The Unit has once again been home for nesting birds. This year both the nest box in the car park and the one outside of Prof. Somogyi's office window have been occupied. The car park box has Great Tits nesting, and they have produced three chicks, and Prof. Somogyi's office box has Blue Tits, and currently has two chicks.
The wet start to the summer led to few insects, and a poor start for the chicks, and many have died. Now the warm weather is providing good conditions for growing big juicy caterpillars, and the blue tits have been observed bringing these in for for the chicks. The prospects for these two remaining chicks looks good.
For the 6th year running, the Unit is displaying a live camera feed from its nest box on a monitor in reception. The nest box is located outside Prof. Somogyi's office window. This year Blue Tits chose the box, and they laid eleven eggs. However, due to the cold, wet spring they took a break in the middle of laying, which has led to two of the eggs not hatching. There are currently eight surviving chicks.
Once again the nest box outside Prof. Somogyi's office window has been occupied. This year, as last, it is a pair of Great Tits that have chosen to raise their young here. There were 10 eggs laid, and they all hatched on the 3rd May- well timed for when a lot of Unit staff returned after the Royal Wedding holiday weekend.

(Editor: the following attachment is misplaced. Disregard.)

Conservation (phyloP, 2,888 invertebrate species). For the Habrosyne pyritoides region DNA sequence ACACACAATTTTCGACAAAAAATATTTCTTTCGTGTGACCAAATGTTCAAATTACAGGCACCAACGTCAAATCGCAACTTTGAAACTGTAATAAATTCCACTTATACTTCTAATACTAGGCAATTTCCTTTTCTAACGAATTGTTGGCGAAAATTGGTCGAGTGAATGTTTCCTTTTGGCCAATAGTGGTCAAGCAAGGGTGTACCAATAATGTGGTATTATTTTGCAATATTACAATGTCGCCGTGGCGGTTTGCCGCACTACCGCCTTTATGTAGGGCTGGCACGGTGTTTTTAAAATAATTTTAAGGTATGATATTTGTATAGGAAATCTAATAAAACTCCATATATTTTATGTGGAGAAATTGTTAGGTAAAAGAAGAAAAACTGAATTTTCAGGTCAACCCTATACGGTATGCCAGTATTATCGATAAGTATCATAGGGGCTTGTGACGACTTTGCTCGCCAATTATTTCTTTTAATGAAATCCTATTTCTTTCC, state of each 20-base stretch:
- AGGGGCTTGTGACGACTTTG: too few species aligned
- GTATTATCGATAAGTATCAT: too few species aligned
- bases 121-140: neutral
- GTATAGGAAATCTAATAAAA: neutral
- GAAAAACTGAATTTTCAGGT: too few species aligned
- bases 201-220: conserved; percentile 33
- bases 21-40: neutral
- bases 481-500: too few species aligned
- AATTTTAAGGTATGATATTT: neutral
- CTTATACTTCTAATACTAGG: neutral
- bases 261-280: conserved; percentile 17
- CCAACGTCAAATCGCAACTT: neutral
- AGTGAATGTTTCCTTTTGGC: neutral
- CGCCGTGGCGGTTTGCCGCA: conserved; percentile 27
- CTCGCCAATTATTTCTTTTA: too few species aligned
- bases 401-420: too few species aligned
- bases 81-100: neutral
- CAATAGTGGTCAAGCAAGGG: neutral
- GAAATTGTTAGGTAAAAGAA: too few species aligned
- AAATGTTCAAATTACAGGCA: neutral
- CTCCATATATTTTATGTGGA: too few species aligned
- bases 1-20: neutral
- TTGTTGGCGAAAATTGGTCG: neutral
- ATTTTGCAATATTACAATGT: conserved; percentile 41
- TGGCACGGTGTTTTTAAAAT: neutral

For the third year running, the ANU has a live nest camera feed in it's reception. This year the box, located outside the director's window, has been taken by a pair Great Tits. The previous two years the nest was occupied by Blue Tits. The female laid the first egg on the 18th April, and laid the eighth and final egg on the 25th April. All eight eggs had hatched by this morning (10th May), the first having hatched by Sunday afternoon (9th May).
The first installment of the video diary of the nest available to download here (38.5 MB).
The productive Great Tits nesting in a box in a silver birch above the wildflower meadow have successfully raised a second brood that fledged this morning. One of the chicks was found on the ground, but please keep your distance from it, to reduce stress on the chick, parents and prevent drawing predators' attention to it.
The Unit's wildflower meadow is blooming, and the Unit Oak is in leaf. This year we have several biennials flowering- the fox gloves giving impressive flower spikes in colours from pale pink to dark purple, and the teasels will stay standing after the purple flowers are gone, to provide seeds for birds such as goldfinches in the winter. The flowers have attracted a large number of bees, which seem to particularly like the red campion and fox gloves.